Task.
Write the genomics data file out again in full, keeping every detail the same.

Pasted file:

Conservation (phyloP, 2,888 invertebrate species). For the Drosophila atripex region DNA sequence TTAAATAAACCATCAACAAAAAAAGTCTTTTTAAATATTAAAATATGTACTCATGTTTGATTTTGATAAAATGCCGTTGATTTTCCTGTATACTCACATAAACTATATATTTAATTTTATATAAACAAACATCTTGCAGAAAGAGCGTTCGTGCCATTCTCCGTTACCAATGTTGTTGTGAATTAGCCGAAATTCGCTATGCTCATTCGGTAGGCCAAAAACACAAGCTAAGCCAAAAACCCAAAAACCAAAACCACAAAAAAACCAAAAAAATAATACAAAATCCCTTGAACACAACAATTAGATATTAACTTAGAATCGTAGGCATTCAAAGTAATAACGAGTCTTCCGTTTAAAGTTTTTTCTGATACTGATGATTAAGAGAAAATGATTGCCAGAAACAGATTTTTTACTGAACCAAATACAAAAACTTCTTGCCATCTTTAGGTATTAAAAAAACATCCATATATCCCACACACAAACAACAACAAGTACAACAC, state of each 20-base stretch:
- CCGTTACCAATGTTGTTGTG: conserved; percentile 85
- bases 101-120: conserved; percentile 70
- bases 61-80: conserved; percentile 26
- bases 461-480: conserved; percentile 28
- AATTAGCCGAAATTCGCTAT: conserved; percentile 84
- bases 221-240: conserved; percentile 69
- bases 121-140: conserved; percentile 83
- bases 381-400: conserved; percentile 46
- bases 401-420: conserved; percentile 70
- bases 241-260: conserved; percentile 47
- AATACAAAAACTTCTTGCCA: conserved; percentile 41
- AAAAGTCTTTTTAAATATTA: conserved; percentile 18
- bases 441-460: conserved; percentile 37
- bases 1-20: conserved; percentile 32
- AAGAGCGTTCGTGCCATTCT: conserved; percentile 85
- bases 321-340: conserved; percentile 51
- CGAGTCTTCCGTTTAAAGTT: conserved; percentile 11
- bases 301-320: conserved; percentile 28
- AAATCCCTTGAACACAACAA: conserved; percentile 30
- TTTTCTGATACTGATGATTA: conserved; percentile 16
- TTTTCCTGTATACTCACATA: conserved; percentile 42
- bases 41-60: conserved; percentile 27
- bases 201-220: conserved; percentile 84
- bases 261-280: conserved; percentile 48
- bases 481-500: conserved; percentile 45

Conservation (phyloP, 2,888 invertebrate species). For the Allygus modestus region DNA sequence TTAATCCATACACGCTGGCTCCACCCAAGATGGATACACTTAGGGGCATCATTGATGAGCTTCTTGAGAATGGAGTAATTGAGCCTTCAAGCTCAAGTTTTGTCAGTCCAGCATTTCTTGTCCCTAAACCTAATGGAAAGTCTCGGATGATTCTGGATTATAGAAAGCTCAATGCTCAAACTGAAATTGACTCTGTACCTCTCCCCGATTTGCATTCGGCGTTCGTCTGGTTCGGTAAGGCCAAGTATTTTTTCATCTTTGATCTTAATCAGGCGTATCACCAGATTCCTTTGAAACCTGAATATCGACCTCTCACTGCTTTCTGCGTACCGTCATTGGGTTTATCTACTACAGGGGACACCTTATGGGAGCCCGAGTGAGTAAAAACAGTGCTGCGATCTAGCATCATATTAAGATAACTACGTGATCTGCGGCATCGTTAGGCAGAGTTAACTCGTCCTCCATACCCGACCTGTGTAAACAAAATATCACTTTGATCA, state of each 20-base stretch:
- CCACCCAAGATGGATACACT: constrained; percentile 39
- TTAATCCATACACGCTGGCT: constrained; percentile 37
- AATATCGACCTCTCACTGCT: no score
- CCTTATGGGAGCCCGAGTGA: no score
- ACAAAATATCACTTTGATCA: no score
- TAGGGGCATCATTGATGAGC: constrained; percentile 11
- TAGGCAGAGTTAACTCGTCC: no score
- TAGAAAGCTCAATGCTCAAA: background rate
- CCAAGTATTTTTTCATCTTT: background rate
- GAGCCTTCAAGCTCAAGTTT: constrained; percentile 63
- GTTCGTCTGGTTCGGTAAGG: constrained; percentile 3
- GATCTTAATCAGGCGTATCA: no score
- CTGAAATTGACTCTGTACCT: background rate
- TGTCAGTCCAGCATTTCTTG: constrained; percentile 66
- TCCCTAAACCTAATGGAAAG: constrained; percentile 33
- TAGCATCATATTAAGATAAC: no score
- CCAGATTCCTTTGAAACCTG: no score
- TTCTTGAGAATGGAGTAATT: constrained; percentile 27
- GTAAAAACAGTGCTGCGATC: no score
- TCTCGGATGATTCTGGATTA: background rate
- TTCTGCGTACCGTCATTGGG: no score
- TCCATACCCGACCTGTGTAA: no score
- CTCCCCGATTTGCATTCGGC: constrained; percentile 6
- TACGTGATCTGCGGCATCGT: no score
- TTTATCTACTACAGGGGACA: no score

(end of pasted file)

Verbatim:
Conservation (phyloP, 2,888 invertebrate species). For the Drosophila atripex region DNA sequence TTAAATAAACCATCAACAAAAAAAGTCTTTTTAAATATTAAAATATGTACTCATGTTTGATTTTGATAAAATGCCGTTGATTTTCCTGTATACTCACATAAACTATATATTTAATTTTATATAAACAAACATCTTGCAGAAAGAGCGTTCGTGCCATTCTCCGTTACCAATGTTGTTGTGAATTAGCCGAAATTCGCTATGCTCATTCGGTAGGCCAAAAACACAAGCTAAGCCAAAAACCCAAAAACCAAAACCACAAAAAAACCAAAAAAATAATACAAAATCCCTTGAACACAACAATTAGATATTAACTTAGAATCGTAGGCATTCAAAGTAATAACGAGTCTTCCGTTTAAAGTTTTTTCTGATACTGATGATTAAGAGAAAATGATTGCCAGAAACAGATTTTTTACTGAACCAAATACAAAAACTTCTTGCCATCTTTAGGTATTAAAAAAACATCCATATATCCCACACACAAACAACAACAAGTACAACAC, state of each 20-base stretch:
- CCGTTACCAATGTTGTTGTG: conserved; percentile 85
- bases 101-120: conserved; percentile 70
- bases 61-80: conserved; percentile 26
- bases 461-480: conserved; percentile 28
- AATTAGCCGAAATTCGCTAT: conserved; percentile 84
- bases 221-240: conserved; percentile 69
- bases 121-140: conserved; percentile 83
- bases 381-400: conserved; percentile 46
- bases 401-420: conserved; percentile 70
- bases 241-260: conserved; percentile 47
- AATACAAAAACTTCTTGCCA: conserved; percentile 41
- AAAAGTCTTTTTAAATATTA: conserved; percentile 18
- bases 441-460: conserved; percentile 37
- bases 1-20: conserved; percentile 32
- AAGAGCGTTCGTGCCATTCT: conserved; percentile 85
- bases 321-340: conserved; percentile 51
- CGAGTCTTCCGTTTAAAGTT: conserved; percentile 11
- bases 301-320: conserved; percentile 28
- AAATCCCTTGAACACAACAA: conserved; percentile 30
- TTTTCTGATACTGATGATTA: conserved; percentile 16
- TTTTCCTGTATACTCACATA: conserved; percentile 42
- bases 41-60: conserved; percentile 27
- bases 201-220: conserved; percentile 84
- bases 261-280: conserved; percentile 48
- bases 481-500: conserved; percentile 45

Conservation (phyloP, 2,888 invertebrate species). For the Allygus modestus region DNA sequence TTAATCCATACACGCTGGCTCCACCCAAGATGGATACACTTAGGGGCATCATTGATGAGCTTCTTGAGAATGGAGTAATTGAGCCTTCAAGCTCAAGTTTTGTCAGTCCAGCATTTCTTGTCCCTAAACCTAATGGAAAGTCTCGGATGATTCTGGATTATAGAAAGCTCAATGCTCAAACTGAAATTGACTCTGTACCTCTCCCCGATTTGCATTCGGCGTTCGTCTGGTTCGGTAAGGCCAAGTATTTTTTCATCTTTGATCTTAATCAGGCGTATCACCAGATTCCTTTGAAACCTGAATATCGACCTCTCACTGCTTTCTGCGTACCGTCATTGGGTTTATCTACTACAGGGGACACCTTATGGGAGCCCGAGTGAGTAAAAACAGTGCTGCGATCTAGCATCATATTAAGATAACTACGTGATCTGCGGCATCGTTAGGCAGAGTTAACTCGTCCTCCATACCCGACCTGTGTAAACAAAATATCACTTTGATCA, state of each 20-base stretch:
- CCACCCAAGATGGATACACT: constrained; percentile 39
- TTAATCCATACACGCTGGCT: constrained; percentile 37
- AATATCGACCTCTCACTGCT: no score
- CCTTATGGGAGCCCGAGTGA: no score
- ACAAAATATCACTTTGATCA: no score
- TAGGGGCATCATTGATGAGC: constrained; percentile 11
- TAGGCAGAGTTAACTCGTCC: no score
- TAGAAAGCTCAATGCTCAAA: background rate
- CCAAGTATTTTTTCATCTTT: background rate
- GAGCCTTCAAGCTCAAGTTT: constrained; percentile 63
- GTTCGTCTGGTTCGGTAAGG: constrained; percentile 3
- GATCTTAATCAGGCGTATCA: no score
- CTGAAATTGACTCTGTACCT: background rate
- TGTCAGTCCAGCATTTCTTG: constrained; percentile 66
- TCCCTAAACCTAATGGAAAG: constrained; percentile 33
- TAGCATCATATTAAGATAAC: no score
- CCAGATTCCTTTGAAACCTG: no score
- TTCTTGAGAATGGAGTAATT: constrained; percentile 27
- GTAAAAACAGTGCTGCGATC: no score
- TCTCGGATGATTCTGGATTA: background rate
- TTCTGCGTACCGTCATTGGG: no score
- TCCATACCCGACCTGTGTAA: no score
- CTCCCCGATTTGCATTCGGC: constrained; percentile 6
- TACGTGATCTGCGGCATCGT: no score
- TTTATCTACTACAGGGGACA: no score